The EMA’s investigation into the medications came after reports from Iceland of patients having suicidal thoughts. The reports involved both Ozempic and Saxenda (liraglutide).
Novo Nordisk claims there are no known causal connections between Ozempic and suicide, and the two drugs do not carry label warnings in the United States or EU alerting patients to potential suicidal thoughts risks. However, the drug Wegovy, which is also a weight loss medication sold in the U.S. using semaglutide, does carry such a warning, calling for patients taking the drug to be monitored for suicidal thoughts and behaviors.
Suicide risks and ideations have long been linked to weight loss drugs, such as Contrave and Qsymia, making it difficult for them to gain approved in the U.S. However, Wegovy and similar drugs are being approved at a rapid rate, since they are much more effective than earlier obesity treatments.
Ozempic, Mounjaro Aspiration and Hair Loss Reports
In addition, the FDA report also noted the agency is investigating GLP-1 medications for links to alopecia, or hair loss, and aspiration, which occurs when food is inhaled into the airway.
According to the report, the FDA received 422 reports of alopecia during the three-month time period, and 18 reports of aspiration.
While clinical trials linked Wegovy to triple the risk of hair loss when compared to those who took a placebo, no such side effects are listed in reference to Ozempic, which is typically given at a much lower dose when used for treatment of diabetes.
Manufacturers and some health experts say the hair loss, known as alopecia, may be related to the rapid weight loss the drugs are causing. Patients undergoing weight loss surgery are often warned of the risk of hair loss due to the body’s attempt to conserve resources, but some consumers say there appears to be something more serious happening.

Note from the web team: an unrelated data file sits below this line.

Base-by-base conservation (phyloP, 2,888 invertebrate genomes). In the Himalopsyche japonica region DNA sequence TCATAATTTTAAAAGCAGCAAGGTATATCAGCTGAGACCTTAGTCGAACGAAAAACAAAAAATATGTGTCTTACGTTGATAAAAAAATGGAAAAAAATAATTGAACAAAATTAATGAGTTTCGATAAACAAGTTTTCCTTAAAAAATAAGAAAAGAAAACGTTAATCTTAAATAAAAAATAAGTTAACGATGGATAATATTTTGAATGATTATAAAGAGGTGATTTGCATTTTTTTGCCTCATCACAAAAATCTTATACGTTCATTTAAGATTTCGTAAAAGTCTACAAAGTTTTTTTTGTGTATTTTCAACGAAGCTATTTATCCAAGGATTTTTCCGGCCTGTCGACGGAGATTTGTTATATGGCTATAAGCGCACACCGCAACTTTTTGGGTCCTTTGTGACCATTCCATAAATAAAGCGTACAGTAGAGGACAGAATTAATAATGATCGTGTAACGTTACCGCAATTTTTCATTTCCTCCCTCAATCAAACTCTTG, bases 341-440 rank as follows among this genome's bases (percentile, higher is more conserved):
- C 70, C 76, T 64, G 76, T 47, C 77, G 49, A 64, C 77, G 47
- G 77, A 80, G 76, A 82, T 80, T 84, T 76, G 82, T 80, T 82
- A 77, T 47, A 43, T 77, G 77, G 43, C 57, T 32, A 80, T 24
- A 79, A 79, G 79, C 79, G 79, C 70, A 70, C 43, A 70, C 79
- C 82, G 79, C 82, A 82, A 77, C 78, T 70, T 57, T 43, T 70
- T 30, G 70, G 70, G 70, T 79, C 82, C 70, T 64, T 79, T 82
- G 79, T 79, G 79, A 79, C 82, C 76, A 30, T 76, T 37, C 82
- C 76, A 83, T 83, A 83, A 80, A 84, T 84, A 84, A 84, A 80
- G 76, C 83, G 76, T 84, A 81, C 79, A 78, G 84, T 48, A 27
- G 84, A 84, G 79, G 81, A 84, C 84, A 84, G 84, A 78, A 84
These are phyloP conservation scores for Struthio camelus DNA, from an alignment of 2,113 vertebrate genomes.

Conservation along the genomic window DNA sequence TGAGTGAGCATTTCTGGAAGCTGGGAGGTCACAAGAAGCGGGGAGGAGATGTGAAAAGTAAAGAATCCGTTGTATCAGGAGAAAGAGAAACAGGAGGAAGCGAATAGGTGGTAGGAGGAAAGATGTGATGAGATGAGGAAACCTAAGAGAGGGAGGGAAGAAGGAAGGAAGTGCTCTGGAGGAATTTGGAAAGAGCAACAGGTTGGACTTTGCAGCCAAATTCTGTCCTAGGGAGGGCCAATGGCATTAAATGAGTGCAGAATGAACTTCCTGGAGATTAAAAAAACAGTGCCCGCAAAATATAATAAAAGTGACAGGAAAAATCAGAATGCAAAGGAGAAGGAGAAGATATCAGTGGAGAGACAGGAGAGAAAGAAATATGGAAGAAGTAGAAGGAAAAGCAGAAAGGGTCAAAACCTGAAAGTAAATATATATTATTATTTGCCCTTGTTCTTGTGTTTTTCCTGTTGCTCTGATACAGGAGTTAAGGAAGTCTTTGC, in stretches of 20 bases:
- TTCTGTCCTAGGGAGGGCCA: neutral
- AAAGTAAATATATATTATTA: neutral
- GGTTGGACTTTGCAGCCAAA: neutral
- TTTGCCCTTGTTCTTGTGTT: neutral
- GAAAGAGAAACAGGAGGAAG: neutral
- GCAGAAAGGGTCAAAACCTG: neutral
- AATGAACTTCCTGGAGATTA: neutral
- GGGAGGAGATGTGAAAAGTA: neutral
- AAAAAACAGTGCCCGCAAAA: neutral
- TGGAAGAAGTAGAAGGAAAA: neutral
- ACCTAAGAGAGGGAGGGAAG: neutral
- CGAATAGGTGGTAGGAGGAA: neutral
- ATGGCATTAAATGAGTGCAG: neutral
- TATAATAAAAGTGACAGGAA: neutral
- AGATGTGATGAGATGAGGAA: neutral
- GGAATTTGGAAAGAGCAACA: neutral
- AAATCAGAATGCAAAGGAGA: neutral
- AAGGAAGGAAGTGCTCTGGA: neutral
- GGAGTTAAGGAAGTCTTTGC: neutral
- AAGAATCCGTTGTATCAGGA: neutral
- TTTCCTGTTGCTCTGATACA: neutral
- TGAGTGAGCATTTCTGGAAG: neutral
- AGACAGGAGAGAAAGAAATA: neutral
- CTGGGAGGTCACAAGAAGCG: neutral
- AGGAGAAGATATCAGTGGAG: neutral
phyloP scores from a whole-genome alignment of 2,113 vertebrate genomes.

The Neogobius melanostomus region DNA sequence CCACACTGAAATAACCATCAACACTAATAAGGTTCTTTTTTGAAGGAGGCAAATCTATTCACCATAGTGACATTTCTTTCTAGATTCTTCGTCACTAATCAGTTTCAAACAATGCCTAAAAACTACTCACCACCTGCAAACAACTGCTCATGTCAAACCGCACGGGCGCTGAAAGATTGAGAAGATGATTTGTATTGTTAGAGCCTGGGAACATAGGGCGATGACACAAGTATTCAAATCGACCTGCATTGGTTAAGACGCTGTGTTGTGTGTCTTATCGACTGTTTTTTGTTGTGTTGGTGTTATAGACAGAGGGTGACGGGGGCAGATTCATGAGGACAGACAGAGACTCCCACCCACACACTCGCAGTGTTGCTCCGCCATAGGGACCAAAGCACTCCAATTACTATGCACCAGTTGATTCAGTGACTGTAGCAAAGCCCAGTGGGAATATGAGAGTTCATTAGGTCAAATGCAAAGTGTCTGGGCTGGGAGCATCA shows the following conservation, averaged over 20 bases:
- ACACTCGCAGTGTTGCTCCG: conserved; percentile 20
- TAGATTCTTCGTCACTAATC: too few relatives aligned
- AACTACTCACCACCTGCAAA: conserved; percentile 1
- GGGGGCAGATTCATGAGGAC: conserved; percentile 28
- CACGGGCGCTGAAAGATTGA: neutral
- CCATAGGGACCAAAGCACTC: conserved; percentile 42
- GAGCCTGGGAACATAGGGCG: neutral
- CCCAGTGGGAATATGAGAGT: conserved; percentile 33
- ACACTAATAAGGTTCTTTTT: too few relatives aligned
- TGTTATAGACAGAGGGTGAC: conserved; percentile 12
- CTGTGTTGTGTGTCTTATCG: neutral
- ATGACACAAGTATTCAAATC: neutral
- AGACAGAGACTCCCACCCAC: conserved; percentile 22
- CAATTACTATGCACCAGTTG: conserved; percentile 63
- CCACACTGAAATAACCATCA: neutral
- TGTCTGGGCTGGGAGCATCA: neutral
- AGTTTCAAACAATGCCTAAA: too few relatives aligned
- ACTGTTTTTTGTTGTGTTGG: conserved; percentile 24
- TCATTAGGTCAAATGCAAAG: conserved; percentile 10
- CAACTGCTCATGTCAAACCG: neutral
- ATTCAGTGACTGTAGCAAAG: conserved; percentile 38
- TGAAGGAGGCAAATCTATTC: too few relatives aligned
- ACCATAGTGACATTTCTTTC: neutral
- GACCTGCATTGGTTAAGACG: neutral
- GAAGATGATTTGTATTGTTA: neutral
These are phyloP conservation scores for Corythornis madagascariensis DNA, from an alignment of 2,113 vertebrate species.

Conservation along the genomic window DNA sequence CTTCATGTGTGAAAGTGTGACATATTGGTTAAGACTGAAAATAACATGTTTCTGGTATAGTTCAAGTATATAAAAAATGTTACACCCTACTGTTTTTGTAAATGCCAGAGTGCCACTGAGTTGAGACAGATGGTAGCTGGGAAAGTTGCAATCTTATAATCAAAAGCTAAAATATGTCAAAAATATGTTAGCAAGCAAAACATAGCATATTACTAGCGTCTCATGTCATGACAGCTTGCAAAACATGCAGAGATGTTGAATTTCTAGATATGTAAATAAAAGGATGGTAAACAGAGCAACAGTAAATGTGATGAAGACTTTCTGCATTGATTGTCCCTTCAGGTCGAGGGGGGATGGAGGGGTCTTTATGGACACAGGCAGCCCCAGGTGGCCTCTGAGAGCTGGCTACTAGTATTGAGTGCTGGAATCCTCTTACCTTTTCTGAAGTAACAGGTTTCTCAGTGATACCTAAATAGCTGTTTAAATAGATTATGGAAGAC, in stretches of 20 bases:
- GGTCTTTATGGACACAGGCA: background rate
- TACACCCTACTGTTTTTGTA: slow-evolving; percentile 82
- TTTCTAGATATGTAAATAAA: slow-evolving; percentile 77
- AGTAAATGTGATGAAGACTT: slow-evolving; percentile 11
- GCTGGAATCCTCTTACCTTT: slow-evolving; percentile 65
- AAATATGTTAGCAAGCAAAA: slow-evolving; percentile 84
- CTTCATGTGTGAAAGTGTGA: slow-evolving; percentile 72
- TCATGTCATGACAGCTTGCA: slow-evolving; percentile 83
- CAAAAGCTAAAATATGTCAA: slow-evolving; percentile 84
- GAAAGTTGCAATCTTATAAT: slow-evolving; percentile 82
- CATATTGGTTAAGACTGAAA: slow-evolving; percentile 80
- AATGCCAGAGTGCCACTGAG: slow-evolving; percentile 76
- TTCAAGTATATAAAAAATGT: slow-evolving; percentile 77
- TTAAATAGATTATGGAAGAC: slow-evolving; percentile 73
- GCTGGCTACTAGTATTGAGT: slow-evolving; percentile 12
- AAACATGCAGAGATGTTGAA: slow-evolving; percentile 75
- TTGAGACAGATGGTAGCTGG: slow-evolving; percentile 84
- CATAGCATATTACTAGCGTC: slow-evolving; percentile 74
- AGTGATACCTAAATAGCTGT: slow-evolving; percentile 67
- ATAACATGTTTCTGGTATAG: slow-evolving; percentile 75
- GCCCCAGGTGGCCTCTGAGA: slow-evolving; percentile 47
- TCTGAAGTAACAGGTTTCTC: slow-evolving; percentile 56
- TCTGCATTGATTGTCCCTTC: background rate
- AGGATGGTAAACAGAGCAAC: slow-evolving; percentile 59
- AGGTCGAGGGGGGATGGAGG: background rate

The reports of aspiration, however, may be linked to concerns about stomach paralysis, caused by the drugs’ mechanism of action, which delays emptying of the stomach.
Ozempic Stomach Paralysis Side Effects
Stomach paralsysis, or Gastroparesis, is a painful condition that impacts the stomach muscles and prevents proper stomach emptying. It is also sometimes referred to as gastric stasis or a gastric obstruction, and typically resulting in persistent nausea, vomiting and other complications, which often require repeated hospitalizations or medical visits.
A study published in October found that Ozempic triples the risk of the stomach paralysis among users when compared to users of non-injectable weight loss drugs. The research compared the gastrointestinal side effects of Ozempic and other injectable GLP-1 agonists like liraglutide (Victoza and Saxenda) against those experienced by users of Contrave (bupropion-naltrexone), an oral weight management medication.